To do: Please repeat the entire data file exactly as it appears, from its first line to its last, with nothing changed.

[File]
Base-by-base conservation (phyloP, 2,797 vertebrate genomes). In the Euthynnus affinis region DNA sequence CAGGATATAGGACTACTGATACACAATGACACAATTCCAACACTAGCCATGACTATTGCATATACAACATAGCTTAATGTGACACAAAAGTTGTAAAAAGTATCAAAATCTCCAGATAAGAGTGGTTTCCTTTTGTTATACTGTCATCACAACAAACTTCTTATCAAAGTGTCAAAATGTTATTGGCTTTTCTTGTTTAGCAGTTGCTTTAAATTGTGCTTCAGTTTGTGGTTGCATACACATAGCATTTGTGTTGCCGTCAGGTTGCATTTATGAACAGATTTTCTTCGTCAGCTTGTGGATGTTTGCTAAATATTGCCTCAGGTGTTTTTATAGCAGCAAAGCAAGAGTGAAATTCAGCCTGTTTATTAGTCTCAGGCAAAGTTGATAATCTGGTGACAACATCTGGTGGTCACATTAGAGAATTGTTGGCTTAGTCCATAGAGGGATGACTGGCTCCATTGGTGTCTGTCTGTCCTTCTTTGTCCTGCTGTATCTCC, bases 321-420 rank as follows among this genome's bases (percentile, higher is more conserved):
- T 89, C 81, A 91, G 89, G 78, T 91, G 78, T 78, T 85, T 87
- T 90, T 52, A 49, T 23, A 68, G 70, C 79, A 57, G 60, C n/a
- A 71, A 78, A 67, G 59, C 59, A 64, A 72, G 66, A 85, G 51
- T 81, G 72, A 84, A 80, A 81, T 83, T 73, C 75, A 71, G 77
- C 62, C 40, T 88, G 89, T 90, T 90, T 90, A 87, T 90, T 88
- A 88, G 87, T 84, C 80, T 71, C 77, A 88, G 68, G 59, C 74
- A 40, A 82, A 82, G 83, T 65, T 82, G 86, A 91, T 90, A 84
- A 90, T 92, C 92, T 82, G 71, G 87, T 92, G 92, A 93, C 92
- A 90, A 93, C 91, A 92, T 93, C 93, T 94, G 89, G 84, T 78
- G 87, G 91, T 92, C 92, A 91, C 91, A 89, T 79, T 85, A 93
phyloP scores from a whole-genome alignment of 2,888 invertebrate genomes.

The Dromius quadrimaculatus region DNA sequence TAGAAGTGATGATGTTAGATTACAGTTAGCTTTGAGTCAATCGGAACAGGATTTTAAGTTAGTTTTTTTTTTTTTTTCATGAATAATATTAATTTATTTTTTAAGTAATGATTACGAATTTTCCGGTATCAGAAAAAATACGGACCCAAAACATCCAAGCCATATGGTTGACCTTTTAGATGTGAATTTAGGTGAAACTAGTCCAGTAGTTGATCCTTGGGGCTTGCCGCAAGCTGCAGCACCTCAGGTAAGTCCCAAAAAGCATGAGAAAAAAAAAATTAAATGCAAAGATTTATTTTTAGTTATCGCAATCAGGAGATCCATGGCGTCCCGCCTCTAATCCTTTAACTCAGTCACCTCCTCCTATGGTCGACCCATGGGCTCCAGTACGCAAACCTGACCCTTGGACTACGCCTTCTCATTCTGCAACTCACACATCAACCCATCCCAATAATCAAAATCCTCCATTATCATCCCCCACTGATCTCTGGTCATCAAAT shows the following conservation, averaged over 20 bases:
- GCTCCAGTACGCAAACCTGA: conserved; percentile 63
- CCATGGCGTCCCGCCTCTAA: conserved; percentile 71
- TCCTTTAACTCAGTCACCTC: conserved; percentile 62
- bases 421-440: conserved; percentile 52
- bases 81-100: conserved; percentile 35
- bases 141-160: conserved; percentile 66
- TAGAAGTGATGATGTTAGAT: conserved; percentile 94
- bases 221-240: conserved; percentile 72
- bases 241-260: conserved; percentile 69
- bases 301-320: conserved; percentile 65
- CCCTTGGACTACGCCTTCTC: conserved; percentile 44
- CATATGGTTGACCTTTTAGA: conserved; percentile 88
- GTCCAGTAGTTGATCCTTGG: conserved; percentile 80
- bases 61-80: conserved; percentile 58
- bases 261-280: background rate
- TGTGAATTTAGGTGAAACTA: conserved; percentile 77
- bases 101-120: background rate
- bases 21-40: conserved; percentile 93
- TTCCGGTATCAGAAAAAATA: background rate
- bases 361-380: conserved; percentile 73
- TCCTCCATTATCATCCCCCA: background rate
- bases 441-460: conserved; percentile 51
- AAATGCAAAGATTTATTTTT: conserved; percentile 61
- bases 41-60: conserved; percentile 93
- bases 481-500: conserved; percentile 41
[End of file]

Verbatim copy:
Base-by-base conservation (phyloP, 2,797 vertebrate genomes). In the Euthynnus affinis region DNA sequence CAGGATATAGGACTACTGATACACAATGACACAATTCCAACACTAGCCATGACTATTGCATATACAACATAGCTTAATGTGACACAAAAGTTGTAAAAAGTATCAAAATCTCCAGATAAGAGTGGTTTCCTTTTGTTATACTGTCATCACAACAAACTTCTTATCAAAGTGTCAAAATGTTATTGGCTTTTCTTGTTTAGCAGTTGCTTTAAATTGTGCTTCAGTTTGTGGTTGCATACACATAGCATTTGTGTTGCCGTCAGGTTGCATTTATGAACAGATTTTCTTCGTCAGCTTGTGGATGTTTGCTAAATATTGCCTCAGGTGTTTTTATAGCAGCAAAGCAAGAGTGAAATTCAGCCTGTTTATTAGTCTCAGGCAAAGTTGATAATCTGGTGACAACATCTGGTGGTCACATTAGAGAATTGTTGGCTTAGTCCATAGAGGGATGACTGGCTCCATTGGTGTCTGTCTGTCCTTCTTTGTCCTGCTGTATCTCC, bases 321-420 rank as follows among this genome's bases (percentile, higher is more conserved):
- T 89, C 81, A 91, G 89, G 78, T 91, G 78, T 78, T 85, T 87
- T 90, T 52, A 49, T 23, A 68, G 70, C 79, A 57, G 60, C n/a
- A 71, A 78, A 67, G 59, C 59, A 64, A 72, G 66, A 85, G 51
- T 81, G 72, A 84, A 80, A 81, T 83, T 73, C 75, A 71, G 77
- C 62, C 40, T 88, G 89, T 90, T 90, T 90, A 87, T 90, T 88
- A 88, G 87, T 84, C 80, T 71, C 77, A 88, G 68, G 59, C 74
- A 40, A 82, A 82, G 83, T 65, T 82, G 86, A 91, T 90, A 84
- A 90, T 92, C 92, T 82, G 71, G 87, T 92, G 92, A 93, C 92
- A 90, A 93, C 91, A 92, T 93, C 93, T 94, G 89, G 84, T 78
- G 87, G 91, T 92, C 92, A 91, C 91, A 89, T 79, T 85, A 93
phyloP scores from a whole-genome alignment of 2,888 invertebrate genomes.

The Dromius quadrimaculatus region DNA sequence TAGAAGTGATGATGTTAGATTACAGTTAGCTTTGAGTCAATCGGAACAGGATTTTAAGTTAGTTTTTTTTTTTTTTTCATGAATAATATTAATTTATTTTTTAAGTAATGATTACGAATTTTCCGGTATCAGAAAAAATACGGACCCAAAACATCCAAGCCATATGGTTGACCTTTTAGATGTGAATTTAGGTGAAACTAGTCCAGTAGTTGATCCTTGGGGCTTGCCGCAAGCTGCAGCACCTCAGGTAAGTCCCAAAAAGCATGAGAAAAAAAAAATTAAATGCAAAGATTTATTTTTAGTTATCGCAATCAGGAGATCCATGGCGTCCCGCCTCTAATCCTTTAACTCAGTCACCTCCTCCTATGGTCGACCCATGGGCTCCAGTACGCAAACCTGACCCTTGGACTACGCCTTCTCATTCTGCAACTCACACATCAACCCATCCCAATAATCAAAATCCTCCATTATCATCCCCCACTGATCTCTGGTCATCAAAT shows the following conservation, averaged over 20 bases:
- GCTCCAGTACGCAAACCTGA: conserved; percentile 63
- CCATGGCGTCCCGCCTCTAA: conserved; percentile 71
- TCCTTTAACTCAGTCACCTC: conserved; percentile 62
- bases 421-440: conserved; percentile 52
- bases 81-100: conserved; percentile 35
- bases 141-160: conserved; percentile 66
- TAGAAGTGATGATGTTAGAT: conserved; percentile 94
- bases 221-240: conserved; percentile 72
- bases 241-260: conserved; percentile 69
- bases 301-320: conserved; percentile 65
- CCCTTGGACTACGCCTTCTC: conserved; percentile 44
- CATATGGTTGACCTTTTAGA: conserved; percentile 88
- GTCCAGTAGTTGATCCTTGG: conserved; percentile 80
- bases 61-80: conserved; percentile 58
- bases 261-280: background rate
- TGTGAATTTAGGTGAAACTA: conserved; percentile 77
- bases 101-120: background rate
- bases 21-40: conserved; percentile 93
- TTCCGGTATCAGAAAAAATA: background rate
- bases 361-380: conserved; percentile 73
- TCCTCCATTATCATCCCCCA: background rate
- bases 441-460: conserved; percentile 51
- AAATGCAAAGATTTATTTTT: conserved; percentile 61
- bases 41-60: conserved; percentile 93
- bases 481-500: conserved; percentile 41